Bangkok (The Nation/ANN) - Thailand's Deputy Prime Minister Yongyuth Wichaidi yesterday resigned from amid a spiralling graft probe scandal.
His surprise resignation as deputy prime minister and interior minister raises more questions than it answers.
His announcement came shortly after he and his colleagues in the ruling Pheu Thai Party had persistently insisted on his right and ability to stay on in the coveted posts despite the National Anti-Corruption Commission (NACC) finding him guilty of wrongdoing in the decade-old Alpine scandal.
Yongyuth, who is also the Pheu Thai leader, said yesterday that he had decided to step down out of fear that remaining in the positions would be against the law. He said his resignation would become effective from Monday.
The abrupt decision led to doubts on whether he had voluntarily opted to step down. However, Yongyuth insisted the decision to quit did not result from anyone's pressure.
Pheu Thai sources said ex-premier Thaksin Shinawatra, who is believed to be pulling the strings from behind the ruling party, wanted Yongyuth out after he was implicated in the Alpine scandal.
Yongyuth had often been protected by Prime Minister Yingluck Shinawatra, who is Thaksin's sister, against pressure for him to be replaced. But with the latest legal headache threatening to question his legitimacy in the Cabinet, Yingluck could not help him any more, according to the party sources.
Pheu Thai's strategic committee was earlier concerned that Yongyuth's decisions as deputy premier and interior minister could affect the government and the ruling party due to the lingering uncertainties about his status.
With its two previous parties being dissolved for breaking the law, the ruling party could not risk another dissolution by remaining stubborn over Yongyuth's legal problems, party sources said.
On Tuesday, Deputy Prime Minister Chalerm Yoobamrung took over from Yongyuth as chairman of the weekly Cabinet meeting although Yongyuth had insisted that he could chair the meeting despite the legal issue. Yongyuth, instead, went to inspect flooding in Prachin Buri, on an "urgent assignment" from the prime minister.
The prime minister is in the United States to attend the United Nations General Assembly and is due to return to Thailand today.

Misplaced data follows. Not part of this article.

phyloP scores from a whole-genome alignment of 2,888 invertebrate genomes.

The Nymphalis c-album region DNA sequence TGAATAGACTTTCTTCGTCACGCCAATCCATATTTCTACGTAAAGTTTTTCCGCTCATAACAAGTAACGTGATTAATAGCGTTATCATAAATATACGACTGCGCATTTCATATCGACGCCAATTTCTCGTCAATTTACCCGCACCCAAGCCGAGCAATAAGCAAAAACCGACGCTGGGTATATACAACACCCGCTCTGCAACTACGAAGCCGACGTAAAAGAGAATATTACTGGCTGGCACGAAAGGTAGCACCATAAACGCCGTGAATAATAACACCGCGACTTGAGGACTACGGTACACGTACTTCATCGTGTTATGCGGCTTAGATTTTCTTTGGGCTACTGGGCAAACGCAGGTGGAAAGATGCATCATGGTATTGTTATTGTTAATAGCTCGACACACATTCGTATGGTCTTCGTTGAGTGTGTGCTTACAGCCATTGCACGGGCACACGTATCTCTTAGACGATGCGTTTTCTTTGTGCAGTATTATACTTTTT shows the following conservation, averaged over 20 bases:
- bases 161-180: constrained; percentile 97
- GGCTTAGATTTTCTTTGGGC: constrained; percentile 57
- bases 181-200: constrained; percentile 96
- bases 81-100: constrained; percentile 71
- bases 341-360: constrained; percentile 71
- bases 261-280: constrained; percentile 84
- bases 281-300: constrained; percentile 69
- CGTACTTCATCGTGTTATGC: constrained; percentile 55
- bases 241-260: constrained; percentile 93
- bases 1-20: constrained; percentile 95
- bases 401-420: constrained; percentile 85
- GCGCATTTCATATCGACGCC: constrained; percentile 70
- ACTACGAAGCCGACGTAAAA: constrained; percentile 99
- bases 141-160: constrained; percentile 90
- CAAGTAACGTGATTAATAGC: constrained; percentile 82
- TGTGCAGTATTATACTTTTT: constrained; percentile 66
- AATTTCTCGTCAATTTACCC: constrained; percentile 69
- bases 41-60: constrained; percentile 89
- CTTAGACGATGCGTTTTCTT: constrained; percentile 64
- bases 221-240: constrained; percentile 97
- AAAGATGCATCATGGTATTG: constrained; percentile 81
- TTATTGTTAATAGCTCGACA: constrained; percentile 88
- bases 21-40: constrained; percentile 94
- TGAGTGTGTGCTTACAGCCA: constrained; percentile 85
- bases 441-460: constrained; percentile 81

The NACC had found Yongyuth guilty of unlawfully endorsing the 2002 sale of monastic land owned by Wat Thammikaram to Alpine Real Estate Co and Alpine Golf & Sports Club Co while he was serving as deputy permanent secretary for the Interior. Last week, the interior ministry's Civil Service Committee resolved to expel Yongyuth retroactively, but it also said he was qualified to benefit from the 2007 Exoneration Act.
The anti-graft agency later said Yongyuth was not eligible for exoneration because he had never served the term of his punishment - a condition stated in the law.
Yesterday, Yongyuth called a press conference at Saket Worawihan Temple to announce his decision to leave the Cabinet, after offering alms to monks. He said that he would retain his positions as Pheu Thai leader and an MP.
Red-shirt leaders Jatuporn Promphan and Natthawut Saikua and some 20 red-shirt supporters were among his well-wishers. They gave him red roses while offering moral support. Some of them told him not to bow out of the Cabinet.
"This is an important day in my life. I have decided to resign as deputy prime minister and interior minister, with my own willingness and without being influenced by anyone else," Yongyuth said, adding that he had "prepared for a long while" before coming up with the decision to quit.
He said his resignation was due to his intention to avoid possible legal problems arising from his status in the Cabinet. He pointed to conflicting opinions from legal experts about his case. "Some said that I did the right thing [in previously staying on in the seats] but others said I could no longer do my job," he said.
When asked if he had consulted the prime minister before making his decision, Yongyuth said he had talked to "senior persons whom I respect" about this matter. He said the prime minister would make the decision about his replacements for the two Cabinet seats.
Thaksin wanted to fill Yongyuth's vacant seats with politicians close to him from the Group of 111 former executives of Thaksin's disbanded Thai Rak Thai Party. Among the candidates for the coveted Interior seat are Poomtham Wechayachai, Bokhin Bhalakula and Sermsak Pongpanit.
With two major Cabinet seats left vacant, the prime minister now has two options - resisting the pressure for a Cabinet reshuffle by having members of her Cabinet become caretakers of the posts, or yielding to her brother Thaksin's pressure for a big shake-up in her government.
Some party sources said that the changes could affect as many as 10 Cabinet posts.
Yingluck has postponed a Cabinet reshuffle in order to avoid causing ripples in the ruling party.